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mjrc64

Asian noodle soup(shiritake noodles make it low carb)

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mjrc64

This is one I have made before being diagnosed. I do not follow recipes after one try, so I better go look this up! But bottom line, shiritake noodles, which I am sure you have all discovered here, have 5 g. carbs per serving. I am going to try this tonight with dreamfield's spaghetti noodles, simply so I can serve the same noodles to the family and save some cooking.(kids will not try shiritake).

 

Udon Noodles with Shiitake Mushrooms in Ginger Broth - Martha Stewart Recipes

 

I started with this basic reciep, but I am sure I had no shallots, and added lots of other veggies(celery, broccoli, carrots).

 

But the key is the broth with the ****ake mushrooms and asian flavors in it. Form there, go crazy customizing it to your palate! I have uses chciken and tofu, beef, and just chicken.

 

Enjoy. Its really good!

 

mi-

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Josselyn

"Net Nannied???" I LOVE that! :T

First time I ever heard of that one.

 

I bought a LOT of those noodles some months ago...and watched them die 'cause I never tried them. I'm an egg noodle girl (or WAS); can someone out there convince me that these actually taste GOOD? I can't get past the part where I shouldn't smell them... :eek:

Please and thank you.

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jenb

Josselyn - the Shiritakes don't really taste like much of anything to me, they adopt the flavors of whatever you use them with. The texture is not like egg noodles - the only way I can describe it is "tougher" (although that's not exactly it). I love them in chicken soup! Have tried them with pasta sauce but didn't love it and haven't tried them in anything like pasta salad. As for the smell...if you rinse them well in cold water before using them you shouldn't have any problems. I've found that rinsing them and tossing them into hot soup just before serving it is the way to go - you really don't need to cook them first. I'm sure they'd be great in stir fry. All in all I think they're a real find.

 

Jen

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mjrc64

Yes, they are not a spaghetti subsitute, IMO. They are best in asian style noodle dishes where you epxect a different texture. And you do nee to rinse and then boil for a few minutes, though I am sure just allowing them to cook in a soup for a few minutes is fine too. I just followed the package directions.

 

Interrestingly, I was first introduced to them by a Korean neighbor last summer, who made a dish for a party with "yam noodle", she called them. I think they were a variation of this noodle. She gets them at a specialty megastore called Hmart(not sure if those are all over).

 

They have a rubbery texture, I might call it.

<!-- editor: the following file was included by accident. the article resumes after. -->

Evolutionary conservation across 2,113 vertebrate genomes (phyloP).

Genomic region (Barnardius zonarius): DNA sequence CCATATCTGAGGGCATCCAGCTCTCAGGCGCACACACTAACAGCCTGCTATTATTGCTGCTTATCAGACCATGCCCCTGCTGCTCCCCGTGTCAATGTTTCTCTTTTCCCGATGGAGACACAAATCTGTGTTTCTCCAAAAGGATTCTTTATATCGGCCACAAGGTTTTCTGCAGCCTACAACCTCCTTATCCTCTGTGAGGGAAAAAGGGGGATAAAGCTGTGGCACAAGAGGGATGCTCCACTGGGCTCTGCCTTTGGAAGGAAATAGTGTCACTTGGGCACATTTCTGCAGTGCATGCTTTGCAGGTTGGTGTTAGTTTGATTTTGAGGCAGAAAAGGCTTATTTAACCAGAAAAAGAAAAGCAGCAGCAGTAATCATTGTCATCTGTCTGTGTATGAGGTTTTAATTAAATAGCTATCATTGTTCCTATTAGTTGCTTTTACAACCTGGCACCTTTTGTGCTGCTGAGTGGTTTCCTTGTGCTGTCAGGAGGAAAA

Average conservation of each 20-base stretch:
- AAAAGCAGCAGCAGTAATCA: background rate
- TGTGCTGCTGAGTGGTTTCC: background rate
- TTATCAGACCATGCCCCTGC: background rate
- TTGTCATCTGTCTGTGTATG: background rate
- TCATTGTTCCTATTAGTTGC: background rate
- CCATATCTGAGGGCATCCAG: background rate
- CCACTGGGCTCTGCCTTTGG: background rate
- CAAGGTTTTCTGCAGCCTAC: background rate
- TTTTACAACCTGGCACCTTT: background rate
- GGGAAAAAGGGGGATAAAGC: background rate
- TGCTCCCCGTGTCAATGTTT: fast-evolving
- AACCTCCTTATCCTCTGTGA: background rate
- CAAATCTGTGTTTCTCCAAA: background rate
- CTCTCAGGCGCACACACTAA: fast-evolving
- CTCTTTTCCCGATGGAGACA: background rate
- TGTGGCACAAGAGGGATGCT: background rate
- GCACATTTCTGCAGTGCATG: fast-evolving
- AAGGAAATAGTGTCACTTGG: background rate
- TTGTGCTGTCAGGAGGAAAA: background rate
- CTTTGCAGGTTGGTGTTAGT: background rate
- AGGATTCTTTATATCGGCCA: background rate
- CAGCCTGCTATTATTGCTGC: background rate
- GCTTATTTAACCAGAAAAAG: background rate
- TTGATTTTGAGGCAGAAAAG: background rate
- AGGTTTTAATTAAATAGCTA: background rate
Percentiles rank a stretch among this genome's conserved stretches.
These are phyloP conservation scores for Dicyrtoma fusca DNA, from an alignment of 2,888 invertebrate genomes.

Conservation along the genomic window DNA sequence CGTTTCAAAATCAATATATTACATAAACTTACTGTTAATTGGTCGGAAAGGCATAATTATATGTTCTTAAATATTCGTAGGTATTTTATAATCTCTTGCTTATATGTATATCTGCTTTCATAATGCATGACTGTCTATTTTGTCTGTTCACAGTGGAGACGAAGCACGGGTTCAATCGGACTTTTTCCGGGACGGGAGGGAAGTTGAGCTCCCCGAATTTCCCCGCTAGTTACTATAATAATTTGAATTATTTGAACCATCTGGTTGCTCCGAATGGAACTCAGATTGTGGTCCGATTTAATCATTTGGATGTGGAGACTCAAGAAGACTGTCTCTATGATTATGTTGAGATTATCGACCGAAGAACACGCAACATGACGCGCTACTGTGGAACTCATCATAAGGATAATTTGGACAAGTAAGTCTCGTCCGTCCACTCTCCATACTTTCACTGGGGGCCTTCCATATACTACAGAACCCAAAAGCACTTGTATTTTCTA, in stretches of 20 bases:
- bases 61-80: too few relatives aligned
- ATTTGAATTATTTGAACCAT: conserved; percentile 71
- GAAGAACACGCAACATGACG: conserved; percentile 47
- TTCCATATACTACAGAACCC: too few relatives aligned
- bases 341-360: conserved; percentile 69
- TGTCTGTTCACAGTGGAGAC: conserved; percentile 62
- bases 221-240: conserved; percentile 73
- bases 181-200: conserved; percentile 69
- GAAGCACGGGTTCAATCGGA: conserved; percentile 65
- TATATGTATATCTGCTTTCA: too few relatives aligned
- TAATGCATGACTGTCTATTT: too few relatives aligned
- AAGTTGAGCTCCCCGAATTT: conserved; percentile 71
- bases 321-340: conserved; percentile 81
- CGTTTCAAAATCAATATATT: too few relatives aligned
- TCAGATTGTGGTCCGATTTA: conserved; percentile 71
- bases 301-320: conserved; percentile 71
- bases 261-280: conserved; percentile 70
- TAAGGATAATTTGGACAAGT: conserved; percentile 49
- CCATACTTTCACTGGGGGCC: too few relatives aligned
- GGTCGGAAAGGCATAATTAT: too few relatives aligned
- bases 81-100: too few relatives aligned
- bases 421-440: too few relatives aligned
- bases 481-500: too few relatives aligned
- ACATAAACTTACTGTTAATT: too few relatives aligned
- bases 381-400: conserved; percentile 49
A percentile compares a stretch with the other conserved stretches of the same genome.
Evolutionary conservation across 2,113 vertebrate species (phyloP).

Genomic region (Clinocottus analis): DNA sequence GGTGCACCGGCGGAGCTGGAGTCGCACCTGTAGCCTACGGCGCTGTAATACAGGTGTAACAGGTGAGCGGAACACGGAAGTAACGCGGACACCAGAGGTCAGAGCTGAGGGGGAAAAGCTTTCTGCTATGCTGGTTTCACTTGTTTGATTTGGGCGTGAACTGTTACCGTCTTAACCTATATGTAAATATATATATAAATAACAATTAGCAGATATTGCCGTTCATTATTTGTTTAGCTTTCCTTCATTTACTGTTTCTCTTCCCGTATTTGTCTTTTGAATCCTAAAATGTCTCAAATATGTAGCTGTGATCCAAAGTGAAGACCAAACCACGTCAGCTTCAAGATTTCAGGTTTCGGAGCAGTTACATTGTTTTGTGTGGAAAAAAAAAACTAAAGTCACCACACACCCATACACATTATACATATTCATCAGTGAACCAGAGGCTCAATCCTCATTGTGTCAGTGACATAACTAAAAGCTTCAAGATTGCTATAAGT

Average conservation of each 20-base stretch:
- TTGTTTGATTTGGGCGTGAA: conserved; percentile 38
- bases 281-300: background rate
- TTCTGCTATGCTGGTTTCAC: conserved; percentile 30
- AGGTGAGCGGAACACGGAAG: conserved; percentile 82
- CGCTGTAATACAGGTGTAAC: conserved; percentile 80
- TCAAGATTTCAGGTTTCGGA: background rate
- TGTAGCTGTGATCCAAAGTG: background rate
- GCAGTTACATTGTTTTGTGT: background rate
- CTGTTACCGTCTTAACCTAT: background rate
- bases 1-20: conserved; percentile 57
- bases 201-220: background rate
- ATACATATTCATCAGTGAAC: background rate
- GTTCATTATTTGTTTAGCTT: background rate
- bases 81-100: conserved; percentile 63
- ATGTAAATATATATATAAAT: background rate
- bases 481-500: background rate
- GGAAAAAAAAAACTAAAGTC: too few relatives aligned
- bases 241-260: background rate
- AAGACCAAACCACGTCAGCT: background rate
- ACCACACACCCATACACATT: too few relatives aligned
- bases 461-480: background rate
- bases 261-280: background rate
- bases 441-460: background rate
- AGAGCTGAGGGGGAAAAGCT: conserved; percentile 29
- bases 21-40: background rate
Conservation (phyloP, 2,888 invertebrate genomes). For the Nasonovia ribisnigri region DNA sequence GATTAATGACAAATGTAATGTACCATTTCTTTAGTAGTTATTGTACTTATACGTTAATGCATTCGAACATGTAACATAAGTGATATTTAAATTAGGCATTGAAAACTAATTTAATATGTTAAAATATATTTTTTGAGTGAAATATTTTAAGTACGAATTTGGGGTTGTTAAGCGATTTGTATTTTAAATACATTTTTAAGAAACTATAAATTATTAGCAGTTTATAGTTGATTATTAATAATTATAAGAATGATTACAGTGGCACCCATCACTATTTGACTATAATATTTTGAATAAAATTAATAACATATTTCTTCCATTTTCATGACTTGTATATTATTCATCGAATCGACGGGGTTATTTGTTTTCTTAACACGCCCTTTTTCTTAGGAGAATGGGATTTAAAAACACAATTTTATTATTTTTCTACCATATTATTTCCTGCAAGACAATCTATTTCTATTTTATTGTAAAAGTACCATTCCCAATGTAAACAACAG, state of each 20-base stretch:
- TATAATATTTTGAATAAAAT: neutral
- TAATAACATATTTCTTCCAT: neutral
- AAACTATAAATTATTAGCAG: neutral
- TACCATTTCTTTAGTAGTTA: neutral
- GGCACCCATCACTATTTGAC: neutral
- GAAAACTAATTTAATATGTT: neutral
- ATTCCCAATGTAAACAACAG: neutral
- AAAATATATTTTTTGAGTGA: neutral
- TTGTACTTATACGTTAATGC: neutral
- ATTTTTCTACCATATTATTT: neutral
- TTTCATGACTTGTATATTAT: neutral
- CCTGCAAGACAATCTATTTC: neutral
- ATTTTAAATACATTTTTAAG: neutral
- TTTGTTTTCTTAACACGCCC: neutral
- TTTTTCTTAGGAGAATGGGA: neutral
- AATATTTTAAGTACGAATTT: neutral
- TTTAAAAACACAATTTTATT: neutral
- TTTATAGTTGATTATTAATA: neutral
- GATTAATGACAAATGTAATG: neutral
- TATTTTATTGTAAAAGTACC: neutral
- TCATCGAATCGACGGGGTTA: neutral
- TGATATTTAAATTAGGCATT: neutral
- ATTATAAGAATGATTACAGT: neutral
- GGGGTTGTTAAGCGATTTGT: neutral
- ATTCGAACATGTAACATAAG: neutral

I like spaghetti squash as a spaghetti substitute. Not because its like real flour noodles, but because the sweetness just lends itself well to sausages and tomato sauces and cheeses, to me.

 

mi-

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jwags

I have used Shiratake Noodles since last year. I am still learning. I always soak them for a few minutes and then rinse a couple of times and let them dry out before adding them to my spicy sauce. I order my noodles by the case. I buy them at Asian Grocer. They have differnt kinds. Personally I like the kind with the seaweed added. Some websites have different shaped noodles. They are not the exact same as regular noodles but when mixed with a spicy sauce they are fantastic. They are good in soups too.

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Seagal

I think they are great! Love them with butter & parmesan, or a bit of diced chicken or pork & soy sauce (or Braggs Amino Acids). I just picked up some spinach "noodles" at a local market and they are very good. If you deduct all the fiber, mine have 4 carbs per package (2 servings) and that's pretty good for a lunch that is filling.

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Caravaggio
"Net Nannied???" I LOVE that! :T

First time I ever heard of that one.

 

I bought a LOT of those noodles some months ago...and watched them die 'cause I never tried them. I'm an egg noodle girl (or WAS); can someone out there convince me that these actually taste GOOD? I can't get past the part where I shouldn't smell them... :eek:

Please and thank you.

 

 

Simple. Just don't smell them! :D

 

Seriously, food is a matter of acquired taste and keeping an open mind. It's one thing to say you've tasted them once or twice or even thrice and really do not like them, but another thing to not trying them at all just because you don't like the smell or the look of it, or the fact that it's from a plant or part of an animal you're not used to eating. Sometimes, I think a lot of you good folks from certain parts of the world miss out on good food, not because it's not available, but just because you're not adventurous.

 

So, just go ahead and try them. You may like them. If not, well at least you can say, you gave it a chance. ;)

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